```
In [10]:
```

```
def convolutional_discriminator(x):
with C.layers.default_options(init=C.normal(scale=0.02)):
dfc_dim = 256
df_dim = 64
print('Discriminator convolution input shape', x.shape)
h0 = C.layers.Convolution2D(dkernel, df_dim, strides=dstride, pad=True)(x)
h0 = leaky_relu(h0, leak=0.2)
print('h0 shape :', h0.shape)
h1 = C.layers.Convolution2D(dkernel, df_dim*2, strides=dstride, pad=True)(h0)
h1 = bn_with_leaky_relu(h1, leak=0.2)
print('h1 shape :', h1.shape)
h2 = C.layers.Convolution2D(dkernel, dfc_dim, strides=dstride, pad=True)(h1)
h2 = bn_with_leaky_relu(h2, leak=0.2)
print('h2 shape :', h2.shape)
h3 = C.layers.Dense(1, activation=None)(h2)
print('h3 shape :', h3.shape)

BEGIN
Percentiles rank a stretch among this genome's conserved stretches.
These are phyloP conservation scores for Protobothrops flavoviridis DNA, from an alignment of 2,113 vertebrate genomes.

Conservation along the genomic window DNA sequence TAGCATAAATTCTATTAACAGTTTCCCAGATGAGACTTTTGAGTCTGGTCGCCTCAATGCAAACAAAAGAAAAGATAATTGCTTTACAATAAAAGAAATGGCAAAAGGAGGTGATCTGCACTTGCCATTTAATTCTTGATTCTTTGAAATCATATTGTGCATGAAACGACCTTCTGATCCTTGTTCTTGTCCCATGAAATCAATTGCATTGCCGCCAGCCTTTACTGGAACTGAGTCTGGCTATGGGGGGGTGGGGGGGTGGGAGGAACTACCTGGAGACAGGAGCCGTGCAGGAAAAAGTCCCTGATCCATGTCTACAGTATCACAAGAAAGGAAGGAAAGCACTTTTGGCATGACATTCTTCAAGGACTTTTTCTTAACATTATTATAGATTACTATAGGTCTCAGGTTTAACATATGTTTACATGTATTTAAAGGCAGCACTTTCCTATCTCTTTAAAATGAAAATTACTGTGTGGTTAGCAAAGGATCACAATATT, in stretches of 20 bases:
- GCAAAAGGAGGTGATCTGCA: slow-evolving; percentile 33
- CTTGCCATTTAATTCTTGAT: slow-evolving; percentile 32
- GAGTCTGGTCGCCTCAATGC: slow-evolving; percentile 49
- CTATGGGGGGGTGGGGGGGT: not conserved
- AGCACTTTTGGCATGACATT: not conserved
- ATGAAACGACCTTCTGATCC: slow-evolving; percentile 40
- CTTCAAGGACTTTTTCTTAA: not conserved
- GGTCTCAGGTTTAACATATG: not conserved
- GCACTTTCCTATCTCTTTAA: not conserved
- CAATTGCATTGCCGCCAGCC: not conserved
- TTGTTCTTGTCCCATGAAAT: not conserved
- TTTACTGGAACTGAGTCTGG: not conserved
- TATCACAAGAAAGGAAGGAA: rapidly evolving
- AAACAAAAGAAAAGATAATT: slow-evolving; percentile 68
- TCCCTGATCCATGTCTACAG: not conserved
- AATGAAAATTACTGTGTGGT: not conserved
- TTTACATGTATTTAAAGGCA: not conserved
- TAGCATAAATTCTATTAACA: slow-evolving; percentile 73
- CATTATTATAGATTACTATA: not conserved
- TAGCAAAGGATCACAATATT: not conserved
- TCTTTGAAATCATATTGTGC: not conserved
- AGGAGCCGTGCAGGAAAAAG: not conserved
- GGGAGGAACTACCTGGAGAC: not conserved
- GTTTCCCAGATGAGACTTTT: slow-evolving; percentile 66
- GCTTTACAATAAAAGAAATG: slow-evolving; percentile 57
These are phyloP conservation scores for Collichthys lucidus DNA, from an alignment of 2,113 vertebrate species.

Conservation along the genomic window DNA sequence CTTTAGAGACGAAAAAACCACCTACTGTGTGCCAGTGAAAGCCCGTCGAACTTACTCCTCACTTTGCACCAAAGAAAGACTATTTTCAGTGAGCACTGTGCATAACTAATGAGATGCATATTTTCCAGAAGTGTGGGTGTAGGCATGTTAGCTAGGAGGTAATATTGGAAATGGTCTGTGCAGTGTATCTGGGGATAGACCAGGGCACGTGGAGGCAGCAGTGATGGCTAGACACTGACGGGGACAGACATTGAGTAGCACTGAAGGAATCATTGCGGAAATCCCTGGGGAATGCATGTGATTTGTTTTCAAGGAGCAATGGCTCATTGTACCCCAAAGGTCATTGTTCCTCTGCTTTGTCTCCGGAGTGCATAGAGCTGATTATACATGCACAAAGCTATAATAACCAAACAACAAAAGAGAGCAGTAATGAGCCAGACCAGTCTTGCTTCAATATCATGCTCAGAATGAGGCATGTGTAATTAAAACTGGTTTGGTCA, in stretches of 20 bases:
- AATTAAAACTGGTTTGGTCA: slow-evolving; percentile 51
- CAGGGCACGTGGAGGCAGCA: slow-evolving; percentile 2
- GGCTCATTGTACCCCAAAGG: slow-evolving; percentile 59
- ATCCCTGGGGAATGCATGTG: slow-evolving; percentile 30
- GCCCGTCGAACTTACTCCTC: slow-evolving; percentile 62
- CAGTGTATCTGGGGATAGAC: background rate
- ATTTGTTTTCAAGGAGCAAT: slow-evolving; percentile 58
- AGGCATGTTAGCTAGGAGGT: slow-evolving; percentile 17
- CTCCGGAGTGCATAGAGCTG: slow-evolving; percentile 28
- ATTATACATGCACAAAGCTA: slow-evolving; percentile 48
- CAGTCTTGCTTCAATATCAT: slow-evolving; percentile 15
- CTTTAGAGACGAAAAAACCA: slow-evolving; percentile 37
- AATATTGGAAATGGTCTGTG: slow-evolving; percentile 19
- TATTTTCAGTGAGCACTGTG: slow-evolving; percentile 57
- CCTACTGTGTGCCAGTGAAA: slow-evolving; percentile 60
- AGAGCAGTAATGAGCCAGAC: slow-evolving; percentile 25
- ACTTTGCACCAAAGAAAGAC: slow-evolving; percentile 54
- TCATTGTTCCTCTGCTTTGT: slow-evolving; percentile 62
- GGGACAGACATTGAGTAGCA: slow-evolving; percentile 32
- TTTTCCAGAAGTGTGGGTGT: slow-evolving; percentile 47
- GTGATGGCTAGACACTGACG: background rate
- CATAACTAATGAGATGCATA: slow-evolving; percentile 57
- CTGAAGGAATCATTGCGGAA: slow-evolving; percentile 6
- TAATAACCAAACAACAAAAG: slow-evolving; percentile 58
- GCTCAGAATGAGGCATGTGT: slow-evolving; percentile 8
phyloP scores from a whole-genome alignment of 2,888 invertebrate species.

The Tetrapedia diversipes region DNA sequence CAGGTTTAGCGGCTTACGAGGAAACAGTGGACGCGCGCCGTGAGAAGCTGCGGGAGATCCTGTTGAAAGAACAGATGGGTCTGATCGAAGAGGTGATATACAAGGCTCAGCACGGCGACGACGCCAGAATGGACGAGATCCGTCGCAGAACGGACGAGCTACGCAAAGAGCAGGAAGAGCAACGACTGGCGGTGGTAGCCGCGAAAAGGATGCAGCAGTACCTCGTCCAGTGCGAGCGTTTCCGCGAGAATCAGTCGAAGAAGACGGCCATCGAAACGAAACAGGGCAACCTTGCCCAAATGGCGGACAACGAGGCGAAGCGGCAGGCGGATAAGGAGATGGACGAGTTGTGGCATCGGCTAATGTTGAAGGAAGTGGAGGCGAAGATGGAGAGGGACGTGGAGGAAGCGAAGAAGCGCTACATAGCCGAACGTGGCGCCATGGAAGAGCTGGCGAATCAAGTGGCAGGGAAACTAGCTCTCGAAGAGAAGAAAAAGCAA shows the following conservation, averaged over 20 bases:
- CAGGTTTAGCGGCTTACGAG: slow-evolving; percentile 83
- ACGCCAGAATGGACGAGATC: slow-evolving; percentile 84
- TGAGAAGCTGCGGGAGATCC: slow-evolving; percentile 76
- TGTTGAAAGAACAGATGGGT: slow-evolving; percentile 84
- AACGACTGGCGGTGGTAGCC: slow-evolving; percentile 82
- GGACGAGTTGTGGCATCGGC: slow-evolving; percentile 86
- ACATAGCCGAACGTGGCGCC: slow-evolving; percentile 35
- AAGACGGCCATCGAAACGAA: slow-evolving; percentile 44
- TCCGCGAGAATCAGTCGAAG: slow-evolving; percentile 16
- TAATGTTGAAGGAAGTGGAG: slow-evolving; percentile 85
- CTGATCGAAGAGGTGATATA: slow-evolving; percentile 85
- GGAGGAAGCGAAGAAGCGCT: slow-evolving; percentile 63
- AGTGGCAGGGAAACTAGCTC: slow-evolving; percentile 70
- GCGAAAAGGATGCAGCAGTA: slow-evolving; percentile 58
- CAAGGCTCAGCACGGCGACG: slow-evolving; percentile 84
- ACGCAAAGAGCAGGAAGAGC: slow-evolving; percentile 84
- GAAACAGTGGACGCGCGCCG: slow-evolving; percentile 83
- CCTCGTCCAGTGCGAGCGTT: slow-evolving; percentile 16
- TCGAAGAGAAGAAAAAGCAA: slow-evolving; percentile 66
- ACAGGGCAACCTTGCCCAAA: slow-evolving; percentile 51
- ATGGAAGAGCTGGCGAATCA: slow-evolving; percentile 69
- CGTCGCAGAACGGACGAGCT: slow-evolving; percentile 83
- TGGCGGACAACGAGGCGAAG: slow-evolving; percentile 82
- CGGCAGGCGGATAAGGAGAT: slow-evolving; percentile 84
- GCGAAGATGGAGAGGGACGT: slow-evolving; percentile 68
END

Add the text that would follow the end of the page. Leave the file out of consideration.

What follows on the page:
return h3
```

```
In [11]:
```

```
# training config
minibatch_size = 64
num_minibatches = 500 if isFast else 20000
lr = 0.00005 # small learning rates are preferred
momentum = 0.0 # momentum is not suggested since it can make W-GANs unstable
clip = 0.01 # the weight clipping parameter
```

### Build the graph¶

The discriminator must be used on both the real CIFAR images and fake
images generated by the generator function. One way to represent this in
the computational graph is to create a clone of the output of the
discriminator function, but with substituted inputs. Setting
`method=share`

in the clone function ensures that both paths through
the discriminator model use the same set of parameters

We need to update the parameters for the generator and discriminator model separately using the gradients from different loss functions. We can get the parameters for a Function in the graph with the parameters attribute. However, when updating the model parameters, update only the parameters of the respective models while keeping the other parameters unchanged. In other words, when updating the generator we will update only the parameters of the function while keeping the parameters of the function fixed and vice versa.